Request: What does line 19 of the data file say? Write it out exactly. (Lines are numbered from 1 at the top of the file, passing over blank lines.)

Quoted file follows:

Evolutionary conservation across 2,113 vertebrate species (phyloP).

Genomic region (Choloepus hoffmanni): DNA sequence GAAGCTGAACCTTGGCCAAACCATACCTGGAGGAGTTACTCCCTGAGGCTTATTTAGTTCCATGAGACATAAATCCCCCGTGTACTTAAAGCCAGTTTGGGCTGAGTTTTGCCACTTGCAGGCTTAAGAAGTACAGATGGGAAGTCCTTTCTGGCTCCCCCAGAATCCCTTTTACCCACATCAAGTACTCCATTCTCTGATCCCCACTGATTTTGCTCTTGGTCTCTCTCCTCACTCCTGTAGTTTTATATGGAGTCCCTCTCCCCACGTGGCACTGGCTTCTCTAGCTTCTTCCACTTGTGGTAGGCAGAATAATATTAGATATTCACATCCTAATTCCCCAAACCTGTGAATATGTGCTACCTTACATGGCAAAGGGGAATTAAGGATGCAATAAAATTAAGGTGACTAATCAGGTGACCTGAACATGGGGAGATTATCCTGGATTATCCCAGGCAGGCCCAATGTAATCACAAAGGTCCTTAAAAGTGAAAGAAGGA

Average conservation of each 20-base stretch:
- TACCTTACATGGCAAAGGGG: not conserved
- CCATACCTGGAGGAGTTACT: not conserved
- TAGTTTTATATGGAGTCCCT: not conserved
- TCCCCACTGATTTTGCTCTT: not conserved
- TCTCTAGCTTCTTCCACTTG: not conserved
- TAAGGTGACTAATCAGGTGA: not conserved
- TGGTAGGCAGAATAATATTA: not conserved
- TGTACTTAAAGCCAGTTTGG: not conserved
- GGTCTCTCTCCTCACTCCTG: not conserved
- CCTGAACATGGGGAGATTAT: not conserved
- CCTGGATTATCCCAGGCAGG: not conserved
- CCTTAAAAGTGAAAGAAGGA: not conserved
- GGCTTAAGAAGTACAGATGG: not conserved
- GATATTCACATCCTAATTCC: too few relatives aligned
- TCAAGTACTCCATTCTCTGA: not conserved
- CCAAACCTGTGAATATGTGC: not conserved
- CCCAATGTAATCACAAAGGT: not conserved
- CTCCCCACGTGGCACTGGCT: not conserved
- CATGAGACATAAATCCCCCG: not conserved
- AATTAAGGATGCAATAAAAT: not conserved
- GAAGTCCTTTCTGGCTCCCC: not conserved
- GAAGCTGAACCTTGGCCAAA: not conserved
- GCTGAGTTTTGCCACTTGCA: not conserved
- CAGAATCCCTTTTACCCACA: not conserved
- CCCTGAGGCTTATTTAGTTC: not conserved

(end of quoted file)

- CCAAACCTGTGAATATGTGC: not conserved